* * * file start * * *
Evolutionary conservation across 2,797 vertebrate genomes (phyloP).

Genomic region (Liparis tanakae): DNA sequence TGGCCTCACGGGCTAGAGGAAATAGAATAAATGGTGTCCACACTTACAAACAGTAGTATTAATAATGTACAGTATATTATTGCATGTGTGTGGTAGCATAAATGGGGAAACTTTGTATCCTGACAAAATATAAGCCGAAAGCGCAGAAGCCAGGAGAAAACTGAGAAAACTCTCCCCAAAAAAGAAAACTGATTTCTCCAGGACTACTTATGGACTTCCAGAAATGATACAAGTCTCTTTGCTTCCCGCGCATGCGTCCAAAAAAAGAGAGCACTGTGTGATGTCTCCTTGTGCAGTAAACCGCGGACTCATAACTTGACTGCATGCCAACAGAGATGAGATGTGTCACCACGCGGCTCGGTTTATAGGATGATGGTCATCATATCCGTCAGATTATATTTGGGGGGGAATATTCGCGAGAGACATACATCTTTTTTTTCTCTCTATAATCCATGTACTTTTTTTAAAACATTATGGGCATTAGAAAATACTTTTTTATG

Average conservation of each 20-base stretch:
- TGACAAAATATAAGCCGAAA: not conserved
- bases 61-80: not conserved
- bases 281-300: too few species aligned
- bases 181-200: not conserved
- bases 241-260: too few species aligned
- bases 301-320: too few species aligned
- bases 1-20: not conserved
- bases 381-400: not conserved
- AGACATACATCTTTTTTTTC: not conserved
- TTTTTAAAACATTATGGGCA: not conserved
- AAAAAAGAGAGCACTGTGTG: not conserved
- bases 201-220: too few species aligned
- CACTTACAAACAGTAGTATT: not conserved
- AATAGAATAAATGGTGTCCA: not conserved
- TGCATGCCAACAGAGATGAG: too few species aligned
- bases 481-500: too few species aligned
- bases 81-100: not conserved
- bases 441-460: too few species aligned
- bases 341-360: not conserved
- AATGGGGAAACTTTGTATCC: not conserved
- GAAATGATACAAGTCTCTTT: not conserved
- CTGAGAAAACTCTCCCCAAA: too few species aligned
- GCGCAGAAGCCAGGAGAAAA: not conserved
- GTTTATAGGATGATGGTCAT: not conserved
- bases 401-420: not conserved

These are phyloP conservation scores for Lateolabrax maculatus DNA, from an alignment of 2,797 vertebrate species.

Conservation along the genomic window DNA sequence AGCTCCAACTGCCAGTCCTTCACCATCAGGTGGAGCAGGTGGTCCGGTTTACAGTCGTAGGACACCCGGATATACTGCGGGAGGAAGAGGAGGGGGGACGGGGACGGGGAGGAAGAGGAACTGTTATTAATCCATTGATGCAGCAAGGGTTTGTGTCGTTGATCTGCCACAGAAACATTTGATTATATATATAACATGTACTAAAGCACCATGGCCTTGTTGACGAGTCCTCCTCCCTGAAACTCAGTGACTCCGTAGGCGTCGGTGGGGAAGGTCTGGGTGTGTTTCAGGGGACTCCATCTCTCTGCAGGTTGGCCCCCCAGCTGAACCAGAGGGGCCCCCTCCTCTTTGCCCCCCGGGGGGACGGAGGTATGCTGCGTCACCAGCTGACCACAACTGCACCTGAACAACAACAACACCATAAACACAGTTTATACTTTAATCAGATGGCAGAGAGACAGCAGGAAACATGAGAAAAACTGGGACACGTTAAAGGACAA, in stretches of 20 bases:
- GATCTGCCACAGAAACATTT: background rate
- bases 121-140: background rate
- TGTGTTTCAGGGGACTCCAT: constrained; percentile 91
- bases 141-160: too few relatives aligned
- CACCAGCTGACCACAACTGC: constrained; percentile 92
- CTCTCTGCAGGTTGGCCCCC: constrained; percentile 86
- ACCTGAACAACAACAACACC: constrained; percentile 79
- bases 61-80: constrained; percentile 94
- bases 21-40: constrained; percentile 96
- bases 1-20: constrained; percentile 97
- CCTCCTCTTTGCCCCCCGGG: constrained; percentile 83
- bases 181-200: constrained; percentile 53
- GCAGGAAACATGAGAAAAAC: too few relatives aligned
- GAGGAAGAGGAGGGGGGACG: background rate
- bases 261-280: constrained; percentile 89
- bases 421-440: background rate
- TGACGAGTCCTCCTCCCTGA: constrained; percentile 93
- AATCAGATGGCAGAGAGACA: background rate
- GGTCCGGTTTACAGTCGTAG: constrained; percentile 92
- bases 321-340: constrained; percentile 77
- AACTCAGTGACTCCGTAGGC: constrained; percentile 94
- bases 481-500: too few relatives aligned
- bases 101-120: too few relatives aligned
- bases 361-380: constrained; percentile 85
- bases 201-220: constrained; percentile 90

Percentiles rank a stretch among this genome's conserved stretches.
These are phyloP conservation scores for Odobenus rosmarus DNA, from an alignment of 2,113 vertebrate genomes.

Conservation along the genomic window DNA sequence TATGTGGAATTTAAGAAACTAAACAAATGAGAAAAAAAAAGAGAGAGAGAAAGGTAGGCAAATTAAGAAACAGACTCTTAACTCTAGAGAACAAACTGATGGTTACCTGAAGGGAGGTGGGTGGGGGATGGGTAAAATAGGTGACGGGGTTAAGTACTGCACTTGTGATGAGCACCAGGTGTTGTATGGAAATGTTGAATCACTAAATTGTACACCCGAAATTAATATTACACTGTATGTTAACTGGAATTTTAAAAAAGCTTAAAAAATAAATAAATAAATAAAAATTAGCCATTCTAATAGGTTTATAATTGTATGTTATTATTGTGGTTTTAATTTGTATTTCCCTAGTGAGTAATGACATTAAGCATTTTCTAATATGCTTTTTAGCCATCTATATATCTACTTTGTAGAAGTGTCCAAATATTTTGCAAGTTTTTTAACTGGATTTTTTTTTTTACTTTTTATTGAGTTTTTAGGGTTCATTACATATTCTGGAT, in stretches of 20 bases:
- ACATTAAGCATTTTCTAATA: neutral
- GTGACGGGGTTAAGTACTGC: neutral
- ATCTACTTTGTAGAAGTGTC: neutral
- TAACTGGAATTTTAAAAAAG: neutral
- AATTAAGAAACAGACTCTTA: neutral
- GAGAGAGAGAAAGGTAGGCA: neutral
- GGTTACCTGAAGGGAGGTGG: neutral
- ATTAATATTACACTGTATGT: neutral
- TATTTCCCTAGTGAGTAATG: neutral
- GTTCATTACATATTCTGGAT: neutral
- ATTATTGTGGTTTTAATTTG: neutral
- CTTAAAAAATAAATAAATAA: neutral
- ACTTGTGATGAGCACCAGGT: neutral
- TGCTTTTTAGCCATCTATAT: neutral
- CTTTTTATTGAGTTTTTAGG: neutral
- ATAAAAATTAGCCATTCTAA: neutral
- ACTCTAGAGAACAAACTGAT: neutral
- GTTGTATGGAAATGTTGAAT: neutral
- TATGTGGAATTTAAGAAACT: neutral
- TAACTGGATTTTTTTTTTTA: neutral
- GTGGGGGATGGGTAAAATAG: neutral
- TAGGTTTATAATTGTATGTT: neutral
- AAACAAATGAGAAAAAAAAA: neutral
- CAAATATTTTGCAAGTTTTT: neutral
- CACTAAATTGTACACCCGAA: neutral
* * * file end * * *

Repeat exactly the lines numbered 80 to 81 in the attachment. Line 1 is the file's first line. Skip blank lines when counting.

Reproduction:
- TAGGTTTATAATTGTATGTT: neutral
- AAACAAATGAGAAAAAAAAA: neutral